Sport

‘This is where you want to be. These are the big games’

September 18th, 2022 10:00 AM

By Kieran McCarthy

Dylan Scannell has been a rock for Carbery this season.

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DYLAN Scannell proved to be a cut above the rest this season, on and off the pitch.

The 24-year-old Ballineen man impressed with the Carbery senior footballers this season, but injury has ruled him out of their biggest game of the campaign this Sunday. Still, he has played his role in a stubborn Carbery defence.

Scannell is also flexing his stubborn streak in a bet with two college friends, which also explains why he has one of the finest heads of hair in West Cork sport right now. 

Not yet at Paul O’Donovan’s level, but the Mary’s man is closing the gap.

‘The hair is long because there’s a bet going on with a lad from Ross and a fella in Kerry. The first man to cut their hair must give the other two €50 each so there’s €100 at stake,’ laughs Scannell, dispelling the theory that he won’t cut his hair until Carbery lose in this year’s county football championship.

Stubbornness by all three – Micheál O’Mahony (Rosscarbery) and Eoghan O’Brien (Glenflesk) are also sporting magnificent manes – means this bet is 18 months old, and there’s no trip planned to the barbers just yet, but, much like Samson’s hair gave him biblical strength, Scannell’s flowing locks haven’t slowed him down on the pitch this season.

 

He was an ever-present on Tim Buckley’s Carbery team that has qualified for the quarter-finals of the Bon Secours Premier SFC against Ballincollig. Páirc Uí Chaoimh hosts the division versus club showdown on Sunday evening (5pm).

After winning five games in the divisional/colleges’ section to earn their place in the knock-out stages, now Carbery are in with the top clubs in the county – and this is where Scannell feels Carbery should be. The injury he picked up in St Mary’s loss to St James in a Carbery JAFC semi-final rules him out this weekend, denying him the chance to show what he can do on the big stage.

‘This is where you want to be. These are the big games,’ says Scannell, and this is the reason he puts his hand up to play for his division.

‘It was an instant yes when I was asked. I want to play at the highest standard of football possible. All players should want to play at the top level and see where they are at and how they do. It was a no-brainer for me.’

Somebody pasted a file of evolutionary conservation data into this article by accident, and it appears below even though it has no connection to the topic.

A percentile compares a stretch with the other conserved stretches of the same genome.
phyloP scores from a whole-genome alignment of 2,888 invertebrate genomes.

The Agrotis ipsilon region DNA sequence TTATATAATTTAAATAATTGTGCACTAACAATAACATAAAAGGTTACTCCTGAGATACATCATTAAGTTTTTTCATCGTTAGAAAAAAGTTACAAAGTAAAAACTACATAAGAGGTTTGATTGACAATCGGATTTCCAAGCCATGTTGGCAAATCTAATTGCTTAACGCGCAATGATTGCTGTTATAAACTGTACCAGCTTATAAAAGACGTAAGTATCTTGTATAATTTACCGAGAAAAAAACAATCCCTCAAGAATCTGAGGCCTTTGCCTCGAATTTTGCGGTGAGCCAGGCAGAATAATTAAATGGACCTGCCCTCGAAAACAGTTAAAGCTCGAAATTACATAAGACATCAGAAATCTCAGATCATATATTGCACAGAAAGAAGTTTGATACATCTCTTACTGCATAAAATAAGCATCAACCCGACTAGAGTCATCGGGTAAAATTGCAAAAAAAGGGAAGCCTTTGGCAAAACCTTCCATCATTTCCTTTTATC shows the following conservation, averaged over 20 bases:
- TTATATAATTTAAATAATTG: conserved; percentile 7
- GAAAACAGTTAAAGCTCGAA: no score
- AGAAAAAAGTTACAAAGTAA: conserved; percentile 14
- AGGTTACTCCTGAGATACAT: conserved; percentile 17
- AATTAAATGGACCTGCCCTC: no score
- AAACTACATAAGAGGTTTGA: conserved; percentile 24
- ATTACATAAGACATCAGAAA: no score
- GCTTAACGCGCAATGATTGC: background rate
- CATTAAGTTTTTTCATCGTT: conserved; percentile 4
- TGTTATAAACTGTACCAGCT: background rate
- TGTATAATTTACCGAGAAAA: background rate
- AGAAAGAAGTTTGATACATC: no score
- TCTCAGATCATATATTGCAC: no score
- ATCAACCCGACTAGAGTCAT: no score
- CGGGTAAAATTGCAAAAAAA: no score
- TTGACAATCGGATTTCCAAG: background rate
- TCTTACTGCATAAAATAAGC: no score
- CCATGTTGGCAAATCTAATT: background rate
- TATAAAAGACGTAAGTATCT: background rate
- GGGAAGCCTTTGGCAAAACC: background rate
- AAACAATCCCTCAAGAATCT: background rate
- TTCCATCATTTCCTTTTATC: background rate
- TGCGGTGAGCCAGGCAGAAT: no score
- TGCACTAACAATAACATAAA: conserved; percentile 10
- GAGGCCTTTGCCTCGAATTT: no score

Scannell has been a rock in the Carbery defence this season, even bombing forward to score a goal against Avondhu. It’s been a fun campaign for Carbery, a marked difference from the previous four seasons when the division lost all their games.

‘When you’re winning, it always feels good, but it’s a different story when you lose,’ Scannell says.

‘We have picked up momentum because there have been good wins, like in our last two games. We struggled for periods against UCC and Duhallow but we pulled both games out of the fire, and that has helped us grow as a group.’

Beating UCC 2-18 to 2-13 on August 18th was a turning point for this group, Scannell feels. By then Carbery had already beaten Imokilly, Beara and Avondhu, but this was another step up. They struggled against the college students in the first half, but regrouped and passed the test in the second period. That set up a final against Duhallow, the standard bearers for divisional teams, and Carbery won again, 0-16 to 0-15, to advance to the county quarter-finals.

‘If we played Duhallow last year we could have lost that game, but it’s a lot better this year,’ he says,’ but we know there is a long way to go yet.

‘To beat Duhallow, and considering how good they have been and how poor we have been in recent years, that shows how far we have come this season. It shows now what Carbery can do, but you need to put the work in to get back here year after year.’

‘Here’ is the county quarter-finals. The business end. Knock-out football with the big boys. On Sunday evening Carbery take on a Ballincollig team that finished as runners-up in Group B, behind Mallow but ahead of 2021 semi-finalists Douglas, and Valley Rovers. 

‘That’s the difference now, we are playing club teams that are very organised and are used to playing and training together. It’s a different challenge, plus it’s a step up,’ Scannell says, knowing that Carbery can draw on the experience this group has gained in their five wins so far; each a building block.

Carbery footballers, and Scannell, have been a breath of fresh hair in this year’s championship and they’re working hard now to make sure their season doesn’t get cut short on Sunday. Another hair-raising performance is needed for their toughest test yet, and a ticket to a county semi-final. 

Scannell has played his part in Carbery’s run to the quarter-finals and he’ll be cheering on his team-mates this Sunday too.

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